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On June 21, 2010, a divided U.S. Supreme Court upheld a federal statute that bans support to designated terrorist organizations, even when that support involves using international law to resolve disputes through nonviolent means. In Holder v. Humanitarian Law Project (HLP), the court ruled 6-3 that U.S. organizations and citizens teaching nonviolent methods of conflict resolution toward sanctioned terrorist groups could face criminal charges.

At issue is the federal law that sanctions anyone who provides “expert advice,” “training,” and “service,” to a foreign terrorist organization (FTO), as designated by the U.S. government. HLP and other groups sought to provide assistance for human rights advocacy and peacemaking to a designated terrorist organization, but fear facing criminal charges for providing those groups with “material support.” After multiple lower court rulings had found the statute unconstitutionally vague, the Department of Justice asked the Supreme Court to review the case.

The Supreme Court disagreed with the lower court’s rulings, holding that the statute is not vague and does not violate speech or associational rights as applied to HLP’s intended activities. Writing for the majority, Chief Justice John Roberts said terrorism is furthered by “providing foreign terrorist groups with material support in any form.”

All the activities involved in the case are communications and advocacy of political ideas and lawful means of achieving political ends. Even the subjects HLP wishes to teach — using international law to resolve disputes peacefully or petitioning the United Nations, for instance — concerns political speech.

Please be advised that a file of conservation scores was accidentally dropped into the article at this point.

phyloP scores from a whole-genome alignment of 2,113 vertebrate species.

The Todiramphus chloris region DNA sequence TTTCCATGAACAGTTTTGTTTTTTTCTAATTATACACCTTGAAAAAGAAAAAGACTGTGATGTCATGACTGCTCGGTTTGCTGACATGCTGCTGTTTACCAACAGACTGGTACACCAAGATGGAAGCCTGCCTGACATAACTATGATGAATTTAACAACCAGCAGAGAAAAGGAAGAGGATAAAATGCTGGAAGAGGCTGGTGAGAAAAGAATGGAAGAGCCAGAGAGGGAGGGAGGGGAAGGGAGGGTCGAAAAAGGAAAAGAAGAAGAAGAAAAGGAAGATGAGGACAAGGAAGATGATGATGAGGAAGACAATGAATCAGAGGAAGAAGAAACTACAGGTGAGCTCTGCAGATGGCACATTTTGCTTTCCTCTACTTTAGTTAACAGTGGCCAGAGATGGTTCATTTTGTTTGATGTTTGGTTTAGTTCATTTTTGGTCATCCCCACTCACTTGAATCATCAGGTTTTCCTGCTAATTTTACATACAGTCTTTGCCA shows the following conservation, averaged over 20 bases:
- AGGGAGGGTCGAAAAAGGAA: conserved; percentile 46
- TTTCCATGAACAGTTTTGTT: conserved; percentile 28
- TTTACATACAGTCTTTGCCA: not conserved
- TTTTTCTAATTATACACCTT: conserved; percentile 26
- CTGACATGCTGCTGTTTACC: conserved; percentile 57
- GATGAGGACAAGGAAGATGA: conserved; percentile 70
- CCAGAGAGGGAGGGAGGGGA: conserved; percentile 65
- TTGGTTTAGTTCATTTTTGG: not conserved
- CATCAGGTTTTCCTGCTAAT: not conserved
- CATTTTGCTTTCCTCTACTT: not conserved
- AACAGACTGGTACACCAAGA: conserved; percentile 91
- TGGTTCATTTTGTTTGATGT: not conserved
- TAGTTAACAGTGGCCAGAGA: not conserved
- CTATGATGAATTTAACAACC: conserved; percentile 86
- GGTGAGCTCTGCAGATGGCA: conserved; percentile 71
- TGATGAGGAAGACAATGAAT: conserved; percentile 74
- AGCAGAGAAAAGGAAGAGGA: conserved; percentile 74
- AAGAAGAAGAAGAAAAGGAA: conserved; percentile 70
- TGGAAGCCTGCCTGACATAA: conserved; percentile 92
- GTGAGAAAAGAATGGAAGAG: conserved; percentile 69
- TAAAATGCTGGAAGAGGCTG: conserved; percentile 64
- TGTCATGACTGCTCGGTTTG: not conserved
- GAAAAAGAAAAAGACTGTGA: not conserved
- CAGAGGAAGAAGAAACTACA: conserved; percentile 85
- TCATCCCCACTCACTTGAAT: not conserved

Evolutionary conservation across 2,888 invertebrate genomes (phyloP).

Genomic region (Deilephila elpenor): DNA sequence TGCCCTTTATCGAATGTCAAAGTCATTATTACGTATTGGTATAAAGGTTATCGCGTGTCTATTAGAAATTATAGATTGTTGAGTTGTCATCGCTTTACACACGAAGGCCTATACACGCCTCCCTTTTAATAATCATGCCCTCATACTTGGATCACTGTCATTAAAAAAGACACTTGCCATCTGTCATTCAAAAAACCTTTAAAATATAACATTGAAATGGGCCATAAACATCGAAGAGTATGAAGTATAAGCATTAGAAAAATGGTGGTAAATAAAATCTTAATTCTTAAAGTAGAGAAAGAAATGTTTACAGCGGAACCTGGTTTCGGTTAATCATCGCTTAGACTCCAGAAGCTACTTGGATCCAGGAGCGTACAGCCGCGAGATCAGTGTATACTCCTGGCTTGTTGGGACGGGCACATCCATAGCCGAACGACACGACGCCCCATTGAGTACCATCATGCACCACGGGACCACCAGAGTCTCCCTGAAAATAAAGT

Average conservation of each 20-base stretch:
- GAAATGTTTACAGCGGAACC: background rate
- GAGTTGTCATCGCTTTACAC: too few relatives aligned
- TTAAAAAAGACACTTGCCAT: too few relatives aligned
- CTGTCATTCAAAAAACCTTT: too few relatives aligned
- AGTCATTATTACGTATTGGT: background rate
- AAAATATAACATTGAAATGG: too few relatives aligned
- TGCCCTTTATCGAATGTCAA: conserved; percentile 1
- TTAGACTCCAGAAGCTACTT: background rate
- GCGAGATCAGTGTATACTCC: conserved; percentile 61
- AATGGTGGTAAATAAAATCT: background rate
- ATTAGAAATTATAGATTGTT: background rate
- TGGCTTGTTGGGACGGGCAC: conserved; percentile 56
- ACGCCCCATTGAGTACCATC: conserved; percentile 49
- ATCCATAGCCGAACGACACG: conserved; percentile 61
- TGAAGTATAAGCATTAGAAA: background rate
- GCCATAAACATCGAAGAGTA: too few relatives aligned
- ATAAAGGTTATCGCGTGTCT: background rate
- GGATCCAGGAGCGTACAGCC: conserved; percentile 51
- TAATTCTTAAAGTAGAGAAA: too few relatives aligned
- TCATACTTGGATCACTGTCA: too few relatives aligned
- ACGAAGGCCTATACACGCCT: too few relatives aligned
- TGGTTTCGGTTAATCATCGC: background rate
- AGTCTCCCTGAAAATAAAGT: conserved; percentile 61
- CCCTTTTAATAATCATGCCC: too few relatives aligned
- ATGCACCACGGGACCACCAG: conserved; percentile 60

David Cole, an attorney representing HLP and others in the case said, “We are deeply disappointed. The Supreme Court has ruled that human rights advocates, providing training and assistance in the nonviolent resolution of disputes, can be prosecuted as terrorists. In the name of fighting terrorism, the Court has said that the First Amendment permits Congress to make it a crime to work for peace and human rights. That is wrong.”

Stephen Vladeck, a professor of law at American University and nationally recognized legal expert on the role of the federal courts in the war on terrorism, said the ruling will adversely impact peace groups hoping to turn terrorist groups away from violence.  He said the Supreme Court’s opinion would “have a profound chilling effect on the efforts of peacebuilding organizations and other NGOs that seek to promote non-violent democracy-building measures vis-à-vis these groups through teaching and other advocacy training.”

Sharon Bradford Franklin, Senior Counsel at Constitution Project said in a press release that “as much as our government must have the tools needed to punish those who work to enable acts of terrorism, it is essential that these laws respect constitutional freedoms. We regret that the Court refused to rein in the overbroad sweep of the material support statutes to ensure that terrorist activities are prohibited but that free speech and association are still safeguarded by the First Amendment.  Training groups to pursue peaceful resolution of their disputes should be encouraged, not made criminal.”